CIVICS STANDARD ONE: Students will examine the structure and purposes of governments with specific emphasis on constitutional democracy [Government].
Students will understand that:
- Constitutional democracy as a structure of government developed from the tension between the need for authority and the need to constrain authority.
- Governments are structured to address the basic needs of the people in a society.
The key to understanding the purposes, principles, and generalizations called for in the standards is to begin with the question “Why?” For example, Standard One says “Students will examine the structure and purposes of governments with specific emphasis on constitutional democracy.” The purposes of governments, of course, are the “why” of governments. Beginning with the question “Why do we have government?” yields the question “What needs does government address?” The answer to this question is the foundational understanding for the benchmarks of the standard. The structure of governments are determined in part by history and custom, but mostly they grow from what reason and experience have taught societies about the organizational requirements for achieving the purposes of government.
You can derive the basic purposes of government by imagining a community and questioning what needs of a community might require authority to address. In fact, most famous political philosophers (Plato, Aristotle, Hobbes, Locke, Rousseau, for example) have used the device of the imaginary community to explain their version of the purposes of the state in terms so simple that even grade school students can easily understand them. All governments invariably address basically the same needs: security, order, and the welfare of the commonwealth. They all make, enforce, and adjudicate law to meet the need for order, organize the common defense, and provide services to promote the welfare of the citizens. The structures of governments reflect the ways governments are organized to perform these functions.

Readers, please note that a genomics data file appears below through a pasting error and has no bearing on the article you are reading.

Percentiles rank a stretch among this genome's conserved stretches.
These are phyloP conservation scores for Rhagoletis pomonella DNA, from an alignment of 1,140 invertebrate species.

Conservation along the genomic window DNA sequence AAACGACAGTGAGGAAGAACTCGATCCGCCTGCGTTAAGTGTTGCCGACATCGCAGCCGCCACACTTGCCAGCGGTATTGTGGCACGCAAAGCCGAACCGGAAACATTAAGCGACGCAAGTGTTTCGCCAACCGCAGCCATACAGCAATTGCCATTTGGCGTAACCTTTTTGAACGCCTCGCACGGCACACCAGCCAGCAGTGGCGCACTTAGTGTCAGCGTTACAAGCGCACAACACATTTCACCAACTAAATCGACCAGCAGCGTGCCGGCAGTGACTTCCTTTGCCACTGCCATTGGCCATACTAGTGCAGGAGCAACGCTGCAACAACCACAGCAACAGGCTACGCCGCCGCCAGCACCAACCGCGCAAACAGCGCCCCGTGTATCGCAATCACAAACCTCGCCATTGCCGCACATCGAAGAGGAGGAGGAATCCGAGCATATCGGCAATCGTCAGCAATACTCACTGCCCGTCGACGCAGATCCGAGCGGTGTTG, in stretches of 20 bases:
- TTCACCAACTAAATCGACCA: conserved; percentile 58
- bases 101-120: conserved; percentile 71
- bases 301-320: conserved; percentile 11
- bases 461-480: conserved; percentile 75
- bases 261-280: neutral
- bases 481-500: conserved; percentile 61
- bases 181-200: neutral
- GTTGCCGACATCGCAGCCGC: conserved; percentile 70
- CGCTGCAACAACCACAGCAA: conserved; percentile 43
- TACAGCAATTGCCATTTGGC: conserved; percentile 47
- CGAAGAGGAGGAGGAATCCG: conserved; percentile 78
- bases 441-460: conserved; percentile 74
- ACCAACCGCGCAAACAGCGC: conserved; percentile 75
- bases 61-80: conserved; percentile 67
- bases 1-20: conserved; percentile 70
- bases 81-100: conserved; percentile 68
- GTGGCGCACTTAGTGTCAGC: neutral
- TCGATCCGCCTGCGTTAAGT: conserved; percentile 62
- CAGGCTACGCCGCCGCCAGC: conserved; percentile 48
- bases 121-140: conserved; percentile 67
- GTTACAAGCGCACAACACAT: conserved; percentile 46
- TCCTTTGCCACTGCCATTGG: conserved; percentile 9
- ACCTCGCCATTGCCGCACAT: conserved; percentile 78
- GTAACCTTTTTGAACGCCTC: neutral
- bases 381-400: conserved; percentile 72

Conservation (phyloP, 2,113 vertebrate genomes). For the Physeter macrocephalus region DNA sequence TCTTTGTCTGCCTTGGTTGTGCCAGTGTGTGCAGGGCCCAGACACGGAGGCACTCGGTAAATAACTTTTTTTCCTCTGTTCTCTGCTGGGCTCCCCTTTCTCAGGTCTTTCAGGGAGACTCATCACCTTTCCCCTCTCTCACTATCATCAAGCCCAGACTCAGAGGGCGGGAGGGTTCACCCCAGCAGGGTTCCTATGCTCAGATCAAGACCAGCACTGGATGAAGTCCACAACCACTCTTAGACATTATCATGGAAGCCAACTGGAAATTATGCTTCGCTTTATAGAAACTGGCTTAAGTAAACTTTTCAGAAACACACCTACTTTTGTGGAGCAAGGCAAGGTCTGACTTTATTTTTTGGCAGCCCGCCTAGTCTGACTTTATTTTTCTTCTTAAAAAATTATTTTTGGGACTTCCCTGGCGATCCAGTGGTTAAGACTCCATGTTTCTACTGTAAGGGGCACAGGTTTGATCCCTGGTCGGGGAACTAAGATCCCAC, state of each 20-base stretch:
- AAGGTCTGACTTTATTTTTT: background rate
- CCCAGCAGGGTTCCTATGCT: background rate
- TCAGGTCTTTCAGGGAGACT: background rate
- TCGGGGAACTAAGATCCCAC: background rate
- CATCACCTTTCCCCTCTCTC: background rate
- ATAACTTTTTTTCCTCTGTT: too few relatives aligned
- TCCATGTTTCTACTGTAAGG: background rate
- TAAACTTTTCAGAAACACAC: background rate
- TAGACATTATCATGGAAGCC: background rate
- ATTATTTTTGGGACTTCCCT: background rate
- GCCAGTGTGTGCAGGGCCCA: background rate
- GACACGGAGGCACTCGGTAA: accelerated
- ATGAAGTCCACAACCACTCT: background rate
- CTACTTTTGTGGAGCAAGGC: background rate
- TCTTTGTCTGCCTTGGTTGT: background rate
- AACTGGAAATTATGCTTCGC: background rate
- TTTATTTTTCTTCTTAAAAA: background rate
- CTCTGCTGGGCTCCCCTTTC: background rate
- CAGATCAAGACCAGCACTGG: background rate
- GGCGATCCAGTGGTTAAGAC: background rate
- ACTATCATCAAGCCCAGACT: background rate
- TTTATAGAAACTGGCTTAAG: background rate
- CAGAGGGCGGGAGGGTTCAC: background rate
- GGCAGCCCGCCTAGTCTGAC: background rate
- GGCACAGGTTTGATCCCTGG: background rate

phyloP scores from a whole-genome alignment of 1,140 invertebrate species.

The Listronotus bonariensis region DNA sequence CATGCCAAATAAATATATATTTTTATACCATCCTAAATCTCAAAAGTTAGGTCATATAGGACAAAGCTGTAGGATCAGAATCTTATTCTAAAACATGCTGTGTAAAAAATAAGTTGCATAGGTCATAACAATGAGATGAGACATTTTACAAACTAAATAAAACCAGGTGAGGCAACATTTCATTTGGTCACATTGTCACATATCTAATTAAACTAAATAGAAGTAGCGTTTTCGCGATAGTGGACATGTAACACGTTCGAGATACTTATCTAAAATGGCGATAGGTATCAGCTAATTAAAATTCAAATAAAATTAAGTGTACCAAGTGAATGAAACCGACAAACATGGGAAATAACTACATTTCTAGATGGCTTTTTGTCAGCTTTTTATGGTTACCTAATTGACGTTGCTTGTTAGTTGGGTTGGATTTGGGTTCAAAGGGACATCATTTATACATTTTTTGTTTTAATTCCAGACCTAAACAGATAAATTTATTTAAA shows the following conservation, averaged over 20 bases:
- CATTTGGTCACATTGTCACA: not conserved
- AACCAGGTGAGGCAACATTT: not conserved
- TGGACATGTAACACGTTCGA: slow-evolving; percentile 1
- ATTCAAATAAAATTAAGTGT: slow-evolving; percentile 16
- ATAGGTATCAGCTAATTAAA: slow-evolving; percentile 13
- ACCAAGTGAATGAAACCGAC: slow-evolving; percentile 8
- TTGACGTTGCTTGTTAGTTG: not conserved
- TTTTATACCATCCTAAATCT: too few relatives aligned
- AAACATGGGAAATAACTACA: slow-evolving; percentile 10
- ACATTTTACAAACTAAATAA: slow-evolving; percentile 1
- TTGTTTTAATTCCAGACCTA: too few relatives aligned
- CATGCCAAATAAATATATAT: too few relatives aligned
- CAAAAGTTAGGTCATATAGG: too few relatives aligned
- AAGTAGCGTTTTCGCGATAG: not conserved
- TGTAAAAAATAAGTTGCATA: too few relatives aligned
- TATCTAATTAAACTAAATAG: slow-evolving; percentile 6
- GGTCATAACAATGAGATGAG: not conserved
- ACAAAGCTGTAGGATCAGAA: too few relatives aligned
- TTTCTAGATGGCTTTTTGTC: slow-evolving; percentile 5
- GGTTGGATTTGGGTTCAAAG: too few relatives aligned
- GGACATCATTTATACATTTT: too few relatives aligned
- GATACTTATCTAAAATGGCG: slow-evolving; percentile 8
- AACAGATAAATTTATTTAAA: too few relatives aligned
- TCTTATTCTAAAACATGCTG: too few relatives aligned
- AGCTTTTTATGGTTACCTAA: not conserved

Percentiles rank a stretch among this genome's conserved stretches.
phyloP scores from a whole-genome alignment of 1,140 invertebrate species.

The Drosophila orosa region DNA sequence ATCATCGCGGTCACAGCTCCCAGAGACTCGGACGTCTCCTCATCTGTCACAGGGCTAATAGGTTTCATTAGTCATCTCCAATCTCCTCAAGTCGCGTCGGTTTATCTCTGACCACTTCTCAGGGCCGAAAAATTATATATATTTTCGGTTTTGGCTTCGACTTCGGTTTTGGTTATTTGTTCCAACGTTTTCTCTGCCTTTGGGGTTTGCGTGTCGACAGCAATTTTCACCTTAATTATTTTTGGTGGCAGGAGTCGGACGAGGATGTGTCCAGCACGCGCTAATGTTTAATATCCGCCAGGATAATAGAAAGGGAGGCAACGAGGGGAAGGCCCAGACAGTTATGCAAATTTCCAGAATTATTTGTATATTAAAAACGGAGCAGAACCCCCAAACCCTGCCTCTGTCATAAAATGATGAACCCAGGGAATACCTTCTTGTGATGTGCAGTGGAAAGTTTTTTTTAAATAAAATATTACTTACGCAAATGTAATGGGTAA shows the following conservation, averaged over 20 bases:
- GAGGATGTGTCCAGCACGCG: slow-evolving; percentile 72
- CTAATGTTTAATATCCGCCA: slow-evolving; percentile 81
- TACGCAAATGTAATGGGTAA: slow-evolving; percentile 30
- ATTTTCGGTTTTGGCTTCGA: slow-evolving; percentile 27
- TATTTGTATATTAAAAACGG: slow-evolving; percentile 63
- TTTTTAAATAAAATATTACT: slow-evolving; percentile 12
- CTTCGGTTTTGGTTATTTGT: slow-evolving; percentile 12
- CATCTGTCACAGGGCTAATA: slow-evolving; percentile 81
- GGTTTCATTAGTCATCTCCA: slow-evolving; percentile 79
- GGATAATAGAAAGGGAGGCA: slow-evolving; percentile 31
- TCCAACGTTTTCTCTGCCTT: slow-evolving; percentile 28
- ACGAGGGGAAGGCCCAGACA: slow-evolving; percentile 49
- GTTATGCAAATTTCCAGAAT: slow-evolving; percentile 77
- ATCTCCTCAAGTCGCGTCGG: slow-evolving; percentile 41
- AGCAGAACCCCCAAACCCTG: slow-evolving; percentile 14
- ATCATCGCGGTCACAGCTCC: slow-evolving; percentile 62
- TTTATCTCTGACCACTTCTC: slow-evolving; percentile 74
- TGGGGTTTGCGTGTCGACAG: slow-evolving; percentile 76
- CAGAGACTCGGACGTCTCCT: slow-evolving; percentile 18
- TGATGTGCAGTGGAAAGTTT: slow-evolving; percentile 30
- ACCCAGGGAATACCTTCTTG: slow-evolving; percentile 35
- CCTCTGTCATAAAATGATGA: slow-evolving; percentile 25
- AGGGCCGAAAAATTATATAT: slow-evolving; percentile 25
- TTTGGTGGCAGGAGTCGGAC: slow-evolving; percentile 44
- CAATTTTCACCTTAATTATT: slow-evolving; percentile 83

The basic purposes and principles of government — including the responsibilities of “citizenship” in a general sense — can be illuminated with the experiences of the students. Families meet needs of security, order, and welfare with the principle of authority, as do schools and communities. The themes of authority, obedience, responsibility — and the very important constraints on authority for the protection and freedom of the ruled — are found in the social context of every student. If students can learn how to see the purposes, principles, and generalizations suggested by the standard in their own experiences, they become easier to understand and retain and more relevant.
The emphasis on constitutional democracy called for in the standard reflects the enduring human struggle to find a way to protect ourselves from our protectors. The tension between the need for authority and the need to constrain authority is a prominent theme of history and is an inherent condition of life. The historically remarkable rise and spread of constitutional democracy evolved from both the abuse of authority and a rekindled belief in the desirability of individual freedom. The embedded concepts of a higher law that constrains the makers and enforcers of law (constitutions), accountability of rulers (democratic processes), and civil rights arose from an abundantly justified distrust of power and a growing consensus that one of the purposes of the state is the protection and promotion of the freedom of its citizens. New structures of government were devised to better fulfill and secure this new purpose of government.
The need for authority and the need to constrain it is the foundational understanding called for by Civics Standard One. The structures of modern governments developed from the experiences of people trying to meet these twin needs.